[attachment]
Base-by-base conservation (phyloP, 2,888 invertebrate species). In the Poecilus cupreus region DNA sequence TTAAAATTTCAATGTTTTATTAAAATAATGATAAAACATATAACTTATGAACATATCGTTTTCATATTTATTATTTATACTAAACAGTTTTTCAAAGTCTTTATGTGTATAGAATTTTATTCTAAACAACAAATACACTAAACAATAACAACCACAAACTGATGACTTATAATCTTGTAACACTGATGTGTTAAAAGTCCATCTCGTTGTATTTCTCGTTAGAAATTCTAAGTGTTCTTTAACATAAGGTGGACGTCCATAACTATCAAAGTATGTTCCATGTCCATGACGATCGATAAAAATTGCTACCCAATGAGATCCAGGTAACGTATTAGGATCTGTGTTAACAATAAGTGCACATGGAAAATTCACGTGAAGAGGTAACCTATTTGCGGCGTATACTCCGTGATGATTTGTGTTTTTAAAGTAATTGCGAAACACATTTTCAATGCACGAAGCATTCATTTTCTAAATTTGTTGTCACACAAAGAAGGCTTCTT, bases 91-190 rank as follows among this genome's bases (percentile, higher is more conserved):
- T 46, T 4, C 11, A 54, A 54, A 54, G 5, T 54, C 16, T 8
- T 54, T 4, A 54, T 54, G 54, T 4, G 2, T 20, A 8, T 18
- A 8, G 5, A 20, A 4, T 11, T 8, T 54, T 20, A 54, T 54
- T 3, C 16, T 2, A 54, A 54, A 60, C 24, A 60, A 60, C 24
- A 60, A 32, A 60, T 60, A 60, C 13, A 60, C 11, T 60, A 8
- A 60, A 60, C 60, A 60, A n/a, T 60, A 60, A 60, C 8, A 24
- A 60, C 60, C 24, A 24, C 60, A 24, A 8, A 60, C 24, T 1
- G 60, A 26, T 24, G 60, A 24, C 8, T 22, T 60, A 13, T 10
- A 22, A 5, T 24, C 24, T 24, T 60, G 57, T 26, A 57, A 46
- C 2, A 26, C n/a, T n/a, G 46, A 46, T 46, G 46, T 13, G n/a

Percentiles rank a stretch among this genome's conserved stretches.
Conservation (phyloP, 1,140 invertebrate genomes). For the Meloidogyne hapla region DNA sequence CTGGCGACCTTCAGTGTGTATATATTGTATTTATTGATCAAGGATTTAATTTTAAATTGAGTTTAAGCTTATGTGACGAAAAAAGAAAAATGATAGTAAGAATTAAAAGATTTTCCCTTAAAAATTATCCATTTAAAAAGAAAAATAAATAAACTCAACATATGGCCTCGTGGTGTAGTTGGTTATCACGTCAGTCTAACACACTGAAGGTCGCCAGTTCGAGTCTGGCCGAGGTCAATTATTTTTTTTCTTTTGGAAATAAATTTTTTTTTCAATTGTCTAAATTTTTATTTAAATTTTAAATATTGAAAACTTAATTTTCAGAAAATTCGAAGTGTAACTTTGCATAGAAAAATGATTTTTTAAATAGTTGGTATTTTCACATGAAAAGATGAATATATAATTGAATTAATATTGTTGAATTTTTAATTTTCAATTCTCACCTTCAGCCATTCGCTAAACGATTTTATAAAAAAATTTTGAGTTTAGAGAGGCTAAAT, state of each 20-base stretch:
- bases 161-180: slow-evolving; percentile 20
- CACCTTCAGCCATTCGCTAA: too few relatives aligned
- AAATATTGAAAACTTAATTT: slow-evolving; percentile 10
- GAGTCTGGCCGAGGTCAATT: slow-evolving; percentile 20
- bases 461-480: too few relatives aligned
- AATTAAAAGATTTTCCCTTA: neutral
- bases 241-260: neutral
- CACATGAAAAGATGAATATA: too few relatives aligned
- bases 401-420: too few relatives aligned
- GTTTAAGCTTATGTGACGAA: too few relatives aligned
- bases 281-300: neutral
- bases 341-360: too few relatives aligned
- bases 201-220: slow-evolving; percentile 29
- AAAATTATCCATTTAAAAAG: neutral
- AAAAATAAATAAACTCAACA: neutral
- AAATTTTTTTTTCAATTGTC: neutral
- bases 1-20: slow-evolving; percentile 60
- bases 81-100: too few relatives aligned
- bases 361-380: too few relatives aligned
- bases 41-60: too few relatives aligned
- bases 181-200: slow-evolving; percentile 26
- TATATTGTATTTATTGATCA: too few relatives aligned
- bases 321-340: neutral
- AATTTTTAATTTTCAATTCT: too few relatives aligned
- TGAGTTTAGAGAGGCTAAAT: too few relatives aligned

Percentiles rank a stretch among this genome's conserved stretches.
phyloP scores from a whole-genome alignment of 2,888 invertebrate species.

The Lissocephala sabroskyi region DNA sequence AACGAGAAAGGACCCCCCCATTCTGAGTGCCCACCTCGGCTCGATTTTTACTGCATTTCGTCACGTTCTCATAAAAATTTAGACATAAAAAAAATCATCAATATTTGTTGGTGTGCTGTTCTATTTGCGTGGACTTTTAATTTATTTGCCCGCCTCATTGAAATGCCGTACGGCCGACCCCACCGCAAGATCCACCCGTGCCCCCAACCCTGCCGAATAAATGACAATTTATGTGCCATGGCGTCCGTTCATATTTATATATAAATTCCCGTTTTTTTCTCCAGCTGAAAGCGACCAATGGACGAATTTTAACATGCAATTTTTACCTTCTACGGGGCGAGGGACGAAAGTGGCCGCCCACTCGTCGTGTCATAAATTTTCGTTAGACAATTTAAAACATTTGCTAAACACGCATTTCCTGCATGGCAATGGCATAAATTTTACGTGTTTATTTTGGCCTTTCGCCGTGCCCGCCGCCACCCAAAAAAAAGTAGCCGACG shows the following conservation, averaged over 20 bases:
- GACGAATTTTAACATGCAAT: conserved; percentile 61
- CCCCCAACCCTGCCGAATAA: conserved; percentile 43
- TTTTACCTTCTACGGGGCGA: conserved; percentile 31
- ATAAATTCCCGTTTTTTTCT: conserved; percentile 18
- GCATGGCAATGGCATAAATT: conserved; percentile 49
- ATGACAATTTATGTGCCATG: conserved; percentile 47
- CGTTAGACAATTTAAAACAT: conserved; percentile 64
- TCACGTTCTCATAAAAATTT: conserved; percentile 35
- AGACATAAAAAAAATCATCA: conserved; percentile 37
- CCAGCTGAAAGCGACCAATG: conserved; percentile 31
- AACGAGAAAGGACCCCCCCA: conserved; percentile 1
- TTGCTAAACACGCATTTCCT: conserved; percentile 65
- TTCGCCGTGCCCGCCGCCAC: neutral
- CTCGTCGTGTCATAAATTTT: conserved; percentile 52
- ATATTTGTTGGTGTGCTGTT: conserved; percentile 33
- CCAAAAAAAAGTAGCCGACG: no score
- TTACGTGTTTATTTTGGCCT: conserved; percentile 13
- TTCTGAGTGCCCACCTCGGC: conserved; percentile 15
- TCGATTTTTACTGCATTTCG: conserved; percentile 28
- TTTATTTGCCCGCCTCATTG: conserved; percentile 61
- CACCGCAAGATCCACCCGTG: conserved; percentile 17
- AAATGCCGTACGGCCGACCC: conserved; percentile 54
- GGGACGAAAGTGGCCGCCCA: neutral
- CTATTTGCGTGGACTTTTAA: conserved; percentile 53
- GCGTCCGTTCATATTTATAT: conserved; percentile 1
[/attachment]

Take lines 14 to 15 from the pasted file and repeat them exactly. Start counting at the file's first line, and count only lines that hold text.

- bases 161-180: slow-evolving; percentile 20
- CACCTTCAGCCATTCGCTAA: too few relatives aligned